I was attending a major national conference at the end of my MA year. In the evening, I was standing around chatting with several faculty members from my undergraduate institution. As we spoke, an eminent professor (hereafter Professor Seahorse) at my current institution, with whom I had taken several classes that year, walked behind me and ran his palm across my shoulder blades and down my arm to my elbow. He kept walking, and after a moment of puzzlement I convinced myself that there was nothing to it– after all, he was married, tenured, and several decades my senior. Surely he didn’t intend to be inappropriate.
Several years later, I’m now a PhD student at the same university, sitting with Professor Seahorse in a booth in a pub near campus (his “other office,” as he liked to call it), discussing a term paper that I’m writing for his course. By this point I’ve learned that Professor Seahorse has a reputation for inappropriate behaviour, and sometimes more, with female students. He blatantly objectifies the server to her face, addressing her as a “pouty-lipped love-goddess.” On another occasion where office hours took place in a pub, I was treated to a long account of how drunk he had been at his wedding, and how he had recoiled upon seeing his bride at the altar; she did not usually wear make-up, and her application of it on her wedding day was unskillful. This was an uncomfortable discussion, to say the least. Students should not be party to their professor’s marital dissatisfactions. What does one even say to a story like that?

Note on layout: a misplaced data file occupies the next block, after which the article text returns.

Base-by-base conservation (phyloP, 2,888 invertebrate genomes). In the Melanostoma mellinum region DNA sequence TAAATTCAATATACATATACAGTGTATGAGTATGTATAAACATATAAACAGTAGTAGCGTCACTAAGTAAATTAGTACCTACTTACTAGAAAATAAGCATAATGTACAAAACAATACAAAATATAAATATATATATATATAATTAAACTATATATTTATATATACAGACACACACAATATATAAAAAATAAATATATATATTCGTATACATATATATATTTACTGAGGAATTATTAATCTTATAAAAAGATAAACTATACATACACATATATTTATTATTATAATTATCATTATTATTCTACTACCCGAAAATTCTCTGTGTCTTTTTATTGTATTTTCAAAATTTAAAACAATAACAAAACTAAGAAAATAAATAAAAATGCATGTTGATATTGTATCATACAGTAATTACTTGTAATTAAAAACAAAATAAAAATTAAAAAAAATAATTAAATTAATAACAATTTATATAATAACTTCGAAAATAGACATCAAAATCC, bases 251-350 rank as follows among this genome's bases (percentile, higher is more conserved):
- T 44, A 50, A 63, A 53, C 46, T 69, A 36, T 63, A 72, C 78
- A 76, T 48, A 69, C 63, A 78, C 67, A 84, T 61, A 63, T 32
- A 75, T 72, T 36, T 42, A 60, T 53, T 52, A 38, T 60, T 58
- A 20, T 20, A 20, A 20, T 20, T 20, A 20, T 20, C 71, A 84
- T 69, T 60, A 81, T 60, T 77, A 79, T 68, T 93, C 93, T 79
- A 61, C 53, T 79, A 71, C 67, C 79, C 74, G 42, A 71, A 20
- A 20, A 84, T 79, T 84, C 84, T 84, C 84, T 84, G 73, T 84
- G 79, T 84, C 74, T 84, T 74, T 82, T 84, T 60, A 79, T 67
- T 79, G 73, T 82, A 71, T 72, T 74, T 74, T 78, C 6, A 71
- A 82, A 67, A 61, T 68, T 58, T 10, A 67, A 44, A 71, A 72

One afternoon I was sitting with a classmate on the patio of a cafe next to the same pub. Professor Seahorse, who has clearly had a few, emerges from the pub and brazenly looks me up and down. “Oh… helloooo. Looking good. Oh, [classmate’s name], I didn’t even see you there. I was too busy looking at [my name].” Professor Seahorse blatantly checks me out one more time, pays another ‘compliment,’ and finally stumbles off.
Story signed by : Buddug
The story happened to me as a PhD student in the year(s) 2005-2009 around an academic institution in ‘Not in Belgium’